One Mindset Shift that Could Change the World

One Mindset Shift that Could Change the World

Growing up, my parents valued hard work over everything else.   One of my father’s favorite sayings was, “I don’t believe in having too much fun”.   Having play dates was not encouraged or often allowed!

Therefore, I didn’t have a lot of practice making friends or developing healthy relationships.   Without good modeling for what healthy relationships looked like, I had to figure things out the hard way, through a tons of trial and error.  I suffered for decades, feeling like I was all alone and incapable of being loved!

That was why I was thrilled to learn
about the Smart Couple podcast by Jayson Gaddis. Its purpose is to give couples the tools they need to have win-win relationships. As a single person, it helped me figure out what I needed to do to have healthy relationships, and what I would need from a future partner.   But another key benefit is that what he shares can be applied to improving all of our relationships with friends, family, people we work with, and even ourselves!

I took a class with him to dive more deeply into the material, and got a lot out of it. But if I were asked to give you the most valuable tip I learned, this mindset shift would be it.   I feel so strongly about this analogy, that I believe if it were spread far and wide, it could change the world.

What is this valuable mindset shift?

Attend to your relationship garden

Jayson Gaddis says that we need to think of our relationships as a separate entity, like a garden.   This garden can be for any relationship unit, like a couple, a family, a school or business community or even an entire nation.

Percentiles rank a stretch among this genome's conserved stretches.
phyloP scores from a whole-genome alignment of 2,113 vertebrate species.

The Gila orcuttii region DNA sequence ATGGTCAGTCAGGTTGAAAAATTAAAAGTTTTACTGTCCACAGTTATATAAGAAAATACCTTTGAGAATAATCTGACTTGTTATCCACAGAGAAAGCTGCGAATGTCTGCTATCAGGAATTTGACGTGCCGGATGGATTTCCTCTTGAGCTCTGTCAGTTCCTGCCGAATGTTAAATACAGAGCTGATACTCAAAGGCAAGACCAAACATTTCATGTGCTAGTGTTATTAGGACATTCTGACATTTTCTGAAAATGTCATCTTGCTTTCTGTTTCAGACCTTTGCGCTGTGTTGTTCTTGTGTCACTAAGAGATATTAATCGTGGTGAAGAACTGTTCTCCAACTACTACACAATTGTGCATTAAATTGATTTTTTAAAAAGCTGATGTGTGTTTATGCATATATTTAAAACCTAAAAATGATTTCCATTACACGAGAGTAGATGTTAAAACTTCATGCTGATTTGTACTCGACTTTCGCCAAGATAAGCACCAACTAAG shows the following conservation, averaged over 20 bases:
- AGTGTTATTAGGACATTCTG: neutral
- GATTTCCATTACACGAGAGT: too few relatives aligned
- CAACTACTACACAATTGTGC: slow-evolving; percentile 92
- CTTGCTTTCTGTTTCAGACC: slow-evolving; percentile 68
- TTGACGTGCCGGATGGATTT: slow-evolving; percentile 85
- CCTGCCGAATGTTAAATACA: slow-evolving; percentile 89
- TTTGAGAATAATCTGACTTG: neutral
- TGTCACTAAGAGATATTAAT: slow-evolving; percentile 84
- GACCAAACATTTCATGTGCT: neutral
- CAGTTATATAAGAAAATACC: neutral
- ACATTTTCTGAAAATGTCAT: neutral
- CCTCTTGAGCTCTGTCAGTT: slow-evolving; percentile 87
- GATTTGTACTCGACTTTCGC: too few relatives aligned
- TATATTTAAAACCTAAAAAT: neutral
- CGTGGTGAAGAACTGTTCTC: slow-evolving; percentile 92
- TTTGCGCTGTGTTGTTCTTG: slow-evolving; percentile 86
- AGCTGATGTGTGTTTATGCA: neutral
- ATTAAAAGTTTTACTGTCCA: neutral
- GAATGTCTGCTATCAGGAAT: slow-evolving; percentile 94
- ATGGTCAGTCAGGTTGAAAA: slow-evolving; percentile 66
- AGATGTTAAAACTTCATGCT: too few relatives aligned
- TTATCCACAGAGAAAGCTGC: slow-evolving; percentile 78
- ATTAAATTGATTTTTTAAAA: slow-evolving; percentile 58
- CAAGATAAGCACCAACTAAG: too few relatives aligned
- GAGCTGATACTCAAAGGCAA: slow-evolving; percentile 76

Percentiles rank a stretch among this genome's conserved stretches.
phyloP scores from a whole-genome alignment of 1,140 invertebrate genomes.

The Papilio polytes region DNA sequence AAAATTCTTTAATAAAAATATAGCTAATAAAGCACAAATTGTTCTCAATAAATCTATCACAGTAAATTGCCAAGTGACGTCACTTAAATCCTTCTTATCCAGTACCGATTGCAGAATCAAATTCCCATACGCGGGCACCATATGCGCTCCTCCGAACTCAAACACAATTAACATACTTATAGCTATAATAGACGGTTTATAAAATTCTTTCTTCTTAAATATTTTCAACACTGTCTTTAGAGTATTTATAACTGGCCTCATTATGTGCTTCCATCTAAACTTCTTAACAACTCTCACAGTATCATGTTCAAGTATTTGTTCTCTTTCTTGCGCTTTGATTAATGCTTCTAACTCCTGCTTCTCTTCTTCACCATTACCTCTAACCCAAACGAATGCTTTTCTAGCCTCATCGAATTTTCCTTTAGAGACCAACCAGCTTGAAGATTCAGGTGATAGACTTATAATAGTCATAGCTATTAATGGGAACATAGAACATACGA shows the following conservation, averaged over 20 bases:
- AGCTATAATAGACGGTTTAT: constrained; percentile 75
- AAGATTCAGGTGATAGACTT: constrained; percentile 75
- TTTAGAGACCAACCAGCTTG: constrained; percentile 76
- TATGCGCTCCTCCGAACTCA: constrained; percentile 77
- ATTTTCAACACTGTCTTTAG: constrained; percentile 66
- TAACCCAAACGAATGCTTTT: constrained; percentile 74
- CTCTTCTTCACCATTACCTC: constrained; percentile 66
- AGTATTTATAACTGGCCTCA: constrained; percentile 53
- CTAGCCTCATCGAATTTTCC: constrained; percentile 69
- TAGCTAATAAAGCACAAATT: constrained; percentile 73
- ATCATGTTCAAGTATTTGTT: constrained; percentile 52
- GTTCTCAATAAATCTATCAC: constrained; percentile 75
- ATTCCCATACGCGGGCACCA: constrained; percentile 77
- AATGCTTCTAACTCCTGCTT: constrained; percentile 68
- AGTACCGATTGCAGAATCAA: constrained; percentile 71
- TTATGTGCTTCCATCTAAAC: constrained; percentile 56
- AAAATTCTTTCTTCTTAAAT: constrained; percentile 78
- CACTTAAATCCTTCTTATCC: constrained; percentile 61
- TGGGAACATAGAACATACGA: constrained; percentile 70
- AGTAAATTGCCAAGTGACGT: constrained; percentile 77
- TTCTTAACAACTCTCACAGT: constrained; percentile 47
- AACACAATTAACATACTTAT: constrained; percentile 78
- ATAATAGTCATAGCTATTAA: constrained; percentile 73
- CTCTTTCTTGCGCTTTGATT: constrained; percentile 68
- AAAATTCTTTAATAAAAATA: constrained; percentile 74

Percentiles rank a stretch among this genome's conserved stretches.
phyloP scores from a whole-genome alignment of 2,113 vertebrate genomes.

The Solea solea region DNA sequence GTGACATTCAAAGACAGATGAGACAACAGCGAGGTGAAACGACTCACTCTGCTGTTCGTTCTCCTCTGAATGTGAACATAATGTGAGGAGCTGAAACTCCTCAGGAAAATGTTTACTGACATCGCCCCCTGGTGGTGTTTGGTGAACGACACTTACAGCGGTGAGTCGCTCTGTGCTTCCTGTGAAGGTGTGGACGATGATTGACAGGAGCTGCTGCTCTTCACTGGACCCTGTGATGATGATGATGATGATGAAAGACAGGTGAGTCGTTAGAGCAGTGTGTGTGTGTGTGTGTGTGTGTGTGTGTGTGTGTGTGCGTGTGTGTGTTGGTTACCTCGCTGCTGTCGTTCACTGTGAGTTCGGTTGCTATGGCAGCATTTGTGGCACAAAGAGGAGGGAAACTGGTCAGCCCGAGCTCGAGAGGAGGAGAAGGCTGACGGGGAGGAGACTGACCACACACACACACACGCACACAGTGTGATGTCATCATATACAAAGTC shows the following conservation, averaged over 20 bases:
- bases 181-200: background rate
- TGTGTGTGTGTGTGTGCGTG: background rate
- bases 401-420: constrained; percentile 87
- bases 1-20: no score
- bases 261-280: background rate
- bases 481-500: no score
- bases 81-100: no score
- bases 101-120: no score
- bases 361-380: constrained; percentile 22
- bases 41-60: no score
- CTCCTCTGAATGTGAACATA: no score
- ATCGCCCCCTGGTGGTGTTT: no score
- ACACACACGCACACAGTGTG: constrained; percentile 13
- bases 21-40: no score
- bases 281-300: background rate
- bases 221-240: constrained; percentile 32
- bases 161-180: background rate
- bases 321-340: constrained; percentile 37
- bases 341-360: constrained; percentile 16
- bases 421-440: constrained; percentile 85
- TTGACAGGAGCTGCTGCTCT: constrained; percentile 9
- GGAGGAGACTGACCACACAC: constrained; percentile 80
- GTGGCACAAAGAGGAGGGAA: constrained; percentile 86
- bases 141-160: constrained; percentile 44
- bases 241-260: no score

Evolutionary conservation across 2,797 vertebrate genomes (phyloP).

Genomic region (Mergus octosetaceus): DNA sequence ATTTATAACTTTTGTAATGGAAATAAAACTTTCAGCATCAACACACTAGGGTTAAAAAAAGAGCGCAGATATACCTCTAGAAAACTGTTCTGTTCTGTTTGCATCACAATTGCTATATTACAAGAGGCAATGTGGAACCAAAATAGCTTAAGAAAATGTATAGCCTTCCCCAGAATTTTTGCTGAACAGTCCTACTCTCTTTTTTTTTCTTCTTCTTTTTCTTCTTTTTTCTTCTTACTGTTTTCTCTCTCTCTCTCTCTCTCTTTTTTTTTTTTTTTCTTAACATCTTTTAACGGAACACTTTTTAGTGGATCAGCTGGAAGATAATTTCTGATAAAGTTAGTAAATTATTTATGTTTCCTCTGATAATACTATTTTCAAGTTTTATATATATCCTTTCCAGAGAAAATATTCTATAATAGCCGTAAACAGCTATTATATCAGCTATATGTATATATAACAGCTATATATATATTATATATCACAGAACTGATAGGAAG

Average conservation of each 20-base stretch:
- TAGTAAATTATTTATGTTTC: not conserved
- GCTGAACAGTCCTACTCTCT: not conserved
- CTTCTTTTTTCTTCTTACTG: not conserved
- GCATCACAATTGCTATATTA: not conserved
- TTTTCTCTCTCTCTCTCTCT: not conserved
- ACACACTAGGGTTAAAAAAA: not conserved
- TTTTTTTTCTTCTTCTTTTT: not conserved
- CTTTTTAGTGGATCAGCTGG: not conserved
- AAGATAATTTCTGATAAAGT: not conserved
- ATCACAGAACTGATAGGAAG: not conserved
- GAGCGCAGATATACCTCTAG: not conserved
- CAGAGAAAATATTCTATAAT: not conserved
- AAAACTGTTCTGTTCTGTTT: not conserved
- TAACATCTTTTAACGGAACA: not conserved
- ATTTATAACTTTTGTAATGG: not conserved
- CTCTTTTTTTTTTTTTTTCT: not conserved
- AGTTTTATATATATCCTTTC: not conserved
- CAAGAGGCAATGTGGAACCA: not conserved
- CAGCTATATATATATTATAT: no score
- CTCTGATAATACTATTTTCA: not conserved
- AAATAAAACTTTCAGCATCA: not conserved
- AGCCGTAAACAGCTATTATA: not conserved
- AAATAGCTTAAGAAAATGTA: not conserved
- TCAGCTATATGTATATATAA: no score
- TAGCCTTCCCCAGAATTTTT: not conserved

Think of us all attached to these various relationship gardens, and what each member puts in, affects what we get out of it.

If we put stress into the garden by being critical or neglectful, dishonest, or unkind, we are all eating from that garden.   Because what we eat from this garden impacts our stress levels, an unhealthy garden can make it extremely hard to be productive, happy and healthy.   Similarly if we put love, compassion, support, and share fun and humor, a healthy relationship garden will help us thrive.

With a garden, we have to water and feed it regularly. Think of this as what each person contributes to the relationship unit.   Similarly we have to weed it as well. What are you willing to put up with in the relationship? What needs to be addressed to make everyone happy?   Maybe everyone has to do a little weeding (or behavior change) to make the garden bare fruit. While it isn’t always easy, each healthy and rewarding relationship unit provides the support system we need to magnify our ability to contribute positively to the greater good!

What relationship gardens do you have? Do you water, feed and weed your relationship garden regularly?

To learn more about how to have healthy relationships, check out Jayson Gaddis’s Smart Couple Podcast.

Do you struggle with tending to your relationship garden(s)?

I will be talking about subconscious barriers to
healthy relationships and how to get the support you long for in the upcoming Telesummit Rebound With Resilience that begins May 22nd, 2017.

Sign up here to register:

If you are struggling with implementing what you’ve learned, and you are sick and tired of eating from lack luster or worse, unhealthy relationship gardens, releasing subconscious barriers can make it much easier to shift your mindset to attract healthy relationships.  We can easily change unhealthy patterns and develop new ones, by clearing the emotions and beliefs that drive our patterns.

How?   Check out how I can help at LifeLong EnerJoy and contact me to schedule your complimentary consultation.


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